Turning marine energy into reality: the Scottish experience

Louise Smith, David Woolf, Duncan Mackay

    Research output: Contribution to journalArticlepeer-review

    2 Citations (Scopus)


    This paper reflects on the current state of the marine energy industry with specific reference to Scotland, where advances, such as the Scottish government's marine renewables strategic environmental assessment and its announcement of the Saltire prize, are helping to stimulate marine energy developments. The Pentland Firth marine energy project was established in 2007. It utilises partnership working between the principal agencies in the area to assist in establishing the region as a world leader in the development, production and use of renewable energy. The Pentland Firth is a 30 km long stretch of water between Caithness and the Orkney Islands with one of the best tidal resources available anywhere in the world. The project, which aims to provide the key contact for device developers, investors, utility companies and the supply chain, is intended to support the development of a globally important marine energy industry and to offer significant benefits to both the local and national economies in a sustainable and environmentally acceptable manner. The paper examines project constraints and suggests that focusing investment on projects in areas of such significant resources is the most appropriate way to make nationally significant contributions to the economy.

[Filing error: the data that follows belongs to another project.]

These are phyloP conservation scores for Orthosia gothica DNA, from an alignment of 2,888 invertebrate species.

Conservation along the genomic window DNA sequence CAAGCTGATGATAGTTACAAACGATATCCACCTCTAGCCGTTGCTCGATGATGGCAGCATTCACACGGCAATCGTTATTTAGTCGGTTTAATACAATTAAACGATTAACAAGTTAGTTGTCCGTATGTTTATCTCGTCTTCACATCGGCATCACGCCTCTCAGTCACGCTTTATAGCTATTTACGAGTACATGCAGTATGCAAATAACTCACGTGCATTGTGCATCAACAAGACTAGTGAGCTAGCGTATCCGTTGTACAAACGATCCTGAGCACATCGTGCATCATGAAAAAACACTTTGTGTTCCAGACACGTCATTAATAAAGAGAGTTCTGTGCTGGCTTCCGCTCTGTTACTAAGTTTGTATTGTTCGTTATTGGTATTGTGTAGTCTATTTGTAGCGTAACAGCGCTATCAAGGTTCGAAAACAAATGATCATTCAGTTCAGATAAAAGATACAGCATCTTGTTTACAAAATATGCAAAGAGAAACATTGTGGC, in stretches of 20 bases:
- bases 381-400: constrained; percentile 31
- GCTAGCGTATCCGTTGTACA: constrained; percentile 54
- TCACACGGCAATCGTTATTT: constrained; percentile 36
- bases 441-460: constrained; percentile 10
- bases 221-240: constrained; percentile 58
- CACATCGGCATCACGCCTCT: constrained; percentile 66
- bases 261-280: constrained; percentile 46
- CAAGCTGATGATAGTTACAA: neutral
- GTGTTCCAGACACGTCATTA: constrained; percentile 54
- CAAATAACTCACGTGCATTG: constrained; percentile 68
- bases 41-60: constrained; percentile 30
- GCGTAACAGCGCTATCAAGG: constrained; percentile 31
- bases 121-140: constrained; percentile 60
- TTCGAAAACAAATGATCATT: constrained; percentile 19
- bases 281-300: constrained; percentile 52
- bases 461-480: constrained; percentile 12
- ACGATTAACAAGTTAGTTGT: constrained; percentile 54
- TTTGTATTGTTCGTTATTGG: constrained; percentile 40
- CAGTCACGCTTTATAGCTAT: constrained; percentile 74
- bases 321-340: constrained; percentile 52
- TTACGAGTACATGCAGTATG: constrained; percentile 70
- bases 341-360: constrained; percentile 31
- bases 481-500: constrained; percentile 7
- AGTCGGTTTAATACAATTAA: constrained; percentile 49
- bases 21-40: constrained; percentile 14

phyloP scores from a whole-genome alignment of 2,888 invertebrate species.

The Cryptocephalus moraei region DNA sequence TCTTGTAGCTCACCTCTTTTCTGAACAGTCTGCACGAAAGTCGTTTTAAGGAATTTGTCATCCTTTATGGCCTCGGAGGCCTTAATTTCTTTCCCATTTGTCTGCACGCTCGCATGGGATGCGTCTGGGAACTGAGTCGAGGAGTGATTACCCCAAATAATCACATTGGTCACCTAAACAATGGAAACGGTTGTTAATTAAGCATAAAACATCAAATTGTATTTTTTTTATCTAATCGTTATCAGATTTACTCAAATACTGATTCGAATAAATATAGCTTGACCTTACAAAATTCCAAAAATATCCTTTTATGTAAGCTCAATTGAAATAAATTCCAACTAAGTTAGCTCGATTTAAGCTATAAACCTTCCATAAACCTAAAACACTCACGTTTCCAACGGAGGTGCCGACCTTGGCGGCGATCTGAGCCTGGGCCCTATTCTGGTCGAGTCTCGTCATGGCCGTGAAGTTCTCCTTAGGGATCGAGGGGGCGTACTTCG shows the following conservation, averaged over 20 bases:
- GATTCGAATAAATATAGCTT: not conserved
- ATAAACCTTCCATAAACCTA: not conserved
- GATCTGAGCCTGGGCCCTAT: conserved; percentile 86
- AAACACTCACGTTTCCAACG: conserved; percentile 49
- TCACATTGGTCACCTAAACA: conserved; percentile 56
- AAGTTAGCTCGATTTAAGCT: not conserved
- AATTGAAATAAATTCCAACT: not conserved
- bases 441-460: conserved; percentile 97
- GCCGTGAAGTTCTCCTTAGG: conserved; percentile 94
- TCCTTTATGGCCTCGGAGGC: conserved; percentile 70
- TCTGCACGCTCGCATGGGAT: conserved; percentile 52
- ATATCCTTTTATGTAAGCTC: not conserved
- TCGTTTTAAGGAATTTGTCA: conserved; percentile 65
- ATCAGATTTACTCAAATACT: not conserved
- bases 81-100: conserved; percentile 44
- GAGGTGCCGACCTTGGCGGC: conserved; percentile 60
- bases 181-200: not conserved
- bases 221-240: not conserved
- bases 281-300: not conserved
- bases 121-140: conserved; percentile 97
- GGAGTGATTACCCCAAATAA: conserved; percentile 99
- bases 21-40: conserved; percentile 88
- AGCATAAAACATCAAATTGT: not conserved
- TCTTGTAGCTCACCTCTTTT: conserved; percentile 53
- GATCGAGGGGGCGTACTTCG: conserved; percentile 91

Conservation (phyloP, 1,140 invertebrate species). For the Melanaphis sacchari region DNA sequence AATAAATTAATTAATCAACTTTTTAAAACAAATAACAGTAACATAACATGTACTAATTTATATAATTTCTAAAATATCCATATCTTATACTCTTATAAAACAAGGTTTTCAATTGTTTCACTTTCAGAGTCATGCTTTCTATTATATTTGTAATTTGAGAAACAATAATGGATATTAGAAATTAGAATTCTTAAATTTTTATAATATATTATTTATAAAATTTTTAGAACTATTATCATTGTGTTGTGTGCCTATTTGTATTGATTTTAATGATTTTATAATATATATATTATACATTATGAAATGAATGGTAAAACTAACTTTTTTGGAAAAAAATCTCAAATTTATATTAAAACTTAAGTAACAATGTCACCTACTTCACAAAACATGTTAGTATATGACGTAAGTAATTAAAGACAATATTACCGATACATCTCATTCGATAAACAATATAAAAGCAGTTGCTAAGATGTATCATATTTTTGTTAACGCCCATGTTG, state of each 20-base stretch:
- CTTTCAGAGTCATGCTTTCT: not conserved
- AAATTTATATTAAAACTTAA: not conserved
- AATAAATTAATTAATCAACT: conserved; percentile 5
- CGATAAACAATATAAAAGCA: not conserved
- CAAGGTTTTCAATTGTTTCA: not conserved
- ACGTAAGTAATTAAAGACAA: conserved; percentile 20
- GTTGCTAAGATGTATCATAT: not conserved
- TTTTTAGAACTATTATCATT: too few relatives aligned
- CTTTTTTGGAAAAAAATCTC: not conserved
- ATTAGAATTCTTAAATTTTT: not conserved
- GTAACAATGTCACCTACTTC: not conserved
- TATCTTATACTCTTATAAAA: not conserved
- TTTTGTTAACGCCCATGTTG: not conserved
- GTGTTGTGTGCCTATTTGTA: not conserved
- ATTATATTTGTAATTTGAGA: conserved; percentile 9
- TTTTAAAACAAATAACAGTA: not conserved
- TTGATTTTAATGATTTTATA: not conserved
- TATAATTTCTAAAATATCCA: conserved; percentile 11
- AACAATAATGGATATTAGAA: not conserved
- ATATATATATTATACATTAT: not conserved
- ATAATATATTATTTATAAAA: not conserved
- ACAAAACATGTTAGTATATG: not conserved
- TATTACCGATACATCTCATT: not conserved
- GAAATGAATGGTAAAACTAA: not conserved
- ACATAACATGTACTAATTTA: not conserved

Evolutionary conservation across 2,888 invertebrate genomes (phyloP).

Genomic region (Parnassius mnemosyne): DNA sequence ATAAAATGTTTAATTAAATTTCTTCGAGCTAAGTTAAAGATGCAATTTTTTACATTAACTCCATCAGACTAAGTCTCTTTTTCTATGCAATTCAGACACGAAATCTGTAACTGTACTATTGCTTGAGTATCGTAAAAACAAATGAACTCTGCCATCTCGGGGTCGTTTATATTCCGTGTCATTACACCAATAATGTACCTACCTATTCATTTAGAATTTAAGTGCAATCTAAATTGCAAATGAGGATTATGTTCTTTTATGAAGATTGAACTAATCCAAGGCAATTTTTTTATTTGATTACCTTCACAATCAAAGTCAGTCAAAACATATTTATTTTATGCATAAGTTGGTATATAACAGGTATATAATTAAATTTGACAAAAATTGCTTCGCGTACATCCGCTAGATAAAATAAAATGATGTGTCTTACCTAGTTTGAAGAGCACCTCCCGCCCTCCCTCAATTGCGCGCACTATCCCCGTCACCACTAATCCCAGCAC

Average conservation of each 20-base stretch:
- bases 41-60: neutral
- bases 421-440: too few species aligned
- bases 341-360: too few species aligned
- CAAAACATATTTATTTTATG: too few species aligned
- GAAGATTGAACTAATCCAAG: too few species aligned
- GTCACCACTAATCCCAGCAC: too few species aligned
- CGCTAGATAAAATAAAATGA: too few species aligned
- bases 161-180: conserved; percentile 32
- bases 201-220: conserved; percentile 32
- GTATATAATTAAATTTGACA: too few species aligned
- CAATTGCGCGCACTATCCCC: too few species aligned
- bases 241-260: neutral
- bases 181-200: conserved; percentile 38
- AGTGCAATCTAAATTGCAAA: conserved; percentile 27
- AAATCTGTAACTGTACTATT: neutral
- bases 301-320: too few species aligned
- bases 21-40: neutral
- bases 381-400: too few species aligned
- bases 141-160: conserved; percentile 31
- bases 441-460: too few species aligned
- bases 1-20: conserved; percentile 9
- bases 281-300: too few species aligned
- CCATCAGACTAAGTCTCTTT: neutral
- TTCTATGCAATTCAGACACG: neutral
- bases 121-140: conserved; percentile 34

Original languageEnglish
    Pages (from-to)197-201
    Number of pages5
    JournalProceedings of the ICE - Maritime Engineering
    Issue number4
    Publication statusPublished - Dec 2009


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